Source: Ecological Society of America (available online May 11, 2015)
Brief summary of the paper: Many marine ecosystems have the capacity for long-term storage of organic carbon (C) in what are termed ‘blue-carbon’ systems. While blue carbon systems (saltmarsh, mangrove and seagrass) are efficient at long-term sequestration of organic carbon (C), much of their sequestered C may originate from other (allochthonous) habitats.
Macroalgae, due to their high rates of production, fragmentation and ability to be transported, would also appear to be able to make a significant contribution as C donors to blue C habitats.
In order to assess the stability of macroalgal tissues and their likely contribution to long-term pools of C, we applied thermogravimetric analysis (TGA) to 14 taxa of marine macroalgae and coastal vascular plants.
We assessed the structural complexity of multiple lineages of plant and tissue types with differing cell-wall structures and found that decomposition dynamics varied significantly according to differences in cell wall structure and composition among taxonomic groups and tissue function (photosynthetic v attachment).
Vascular plant tissues generally exhibited greater stability with a greater proportion of mass loss at temperatures >300°C (peak mass loss ~320°C) than macroalgae (peak mass loss between 175 -300 °C), consistent with the lignocellulose matrix of vascular plants.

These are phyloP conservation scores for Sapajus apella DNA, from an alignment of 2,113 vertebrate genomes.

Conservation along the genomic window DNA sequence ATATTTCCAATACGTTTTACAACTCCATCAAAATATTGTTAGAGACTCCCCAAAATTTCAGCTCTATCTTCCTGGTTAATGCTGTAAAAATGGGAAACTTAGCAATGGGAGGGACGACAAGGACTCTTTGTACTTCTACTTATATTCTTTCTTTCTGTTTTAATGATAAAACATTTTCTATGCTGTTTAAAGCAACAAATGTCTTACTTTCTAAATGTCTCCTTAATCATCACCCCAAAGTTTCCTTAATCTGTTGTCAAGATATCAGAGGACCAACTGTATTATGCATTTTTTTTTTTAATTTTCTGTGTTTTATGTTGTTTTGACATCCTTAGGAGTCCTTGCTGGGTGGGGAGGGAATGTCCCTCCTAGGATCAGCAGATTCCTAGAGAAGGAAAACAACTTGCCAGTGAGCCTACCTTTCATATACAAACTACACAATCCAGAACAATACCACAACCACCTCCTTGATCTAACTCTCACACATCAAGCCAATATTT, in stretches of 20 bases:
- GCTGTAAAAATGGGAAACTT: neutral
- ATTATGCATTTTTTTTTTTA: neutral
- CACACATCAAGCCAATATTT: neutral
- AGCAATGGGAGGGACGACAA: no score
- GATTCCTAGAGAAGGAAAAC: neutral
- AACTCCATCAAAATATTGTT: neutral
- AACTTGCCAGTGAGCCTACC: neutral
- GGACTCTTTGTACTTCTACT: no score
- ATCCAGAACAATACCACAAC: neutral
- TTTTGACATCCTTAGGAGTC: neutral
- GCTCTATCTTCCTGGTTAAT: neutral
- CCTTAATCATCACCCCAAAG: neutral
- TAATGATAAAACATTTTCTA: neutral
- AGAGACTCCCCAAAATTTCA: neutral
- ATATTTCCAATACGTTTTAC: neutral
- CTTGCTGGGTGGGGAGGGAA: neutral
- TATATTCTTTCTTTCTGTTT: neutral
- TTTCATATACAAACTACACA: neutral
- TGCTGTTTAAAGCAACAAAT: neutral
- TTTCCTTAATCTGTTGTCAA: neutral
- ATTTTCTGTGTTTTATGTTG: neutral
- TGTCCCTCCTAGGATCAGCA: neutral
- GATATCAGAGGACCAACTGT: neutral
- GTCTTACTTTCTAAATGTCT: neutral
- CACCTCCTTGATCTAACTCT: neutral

Greater variation in thermogravimetric signatures within and among macroalgal taxa, relative to vascular plants, was also consistent with the diversity of cell wall structure and composition amongst groups.
Significant degradation above 600°C for some macroalgae, as well as some below-ground seagrass tissues is likely due to the presence of taxon-specific compounds.
The results of this study highlight the importance of the lignocellulose matrix to the stability of vascular plant sources and the potentially significant role of refractory, taxon-specific compounds (carbonates, long-chain lipids, alginates, xylans and sulfated polysaccharides) from macroalgae and seagrasses for their long-term sedimentary C storage.
This study shows that marine macroalgae do contain refractory compounds and thus may be more valuable to long-term carbon sequestration than we previously have considered.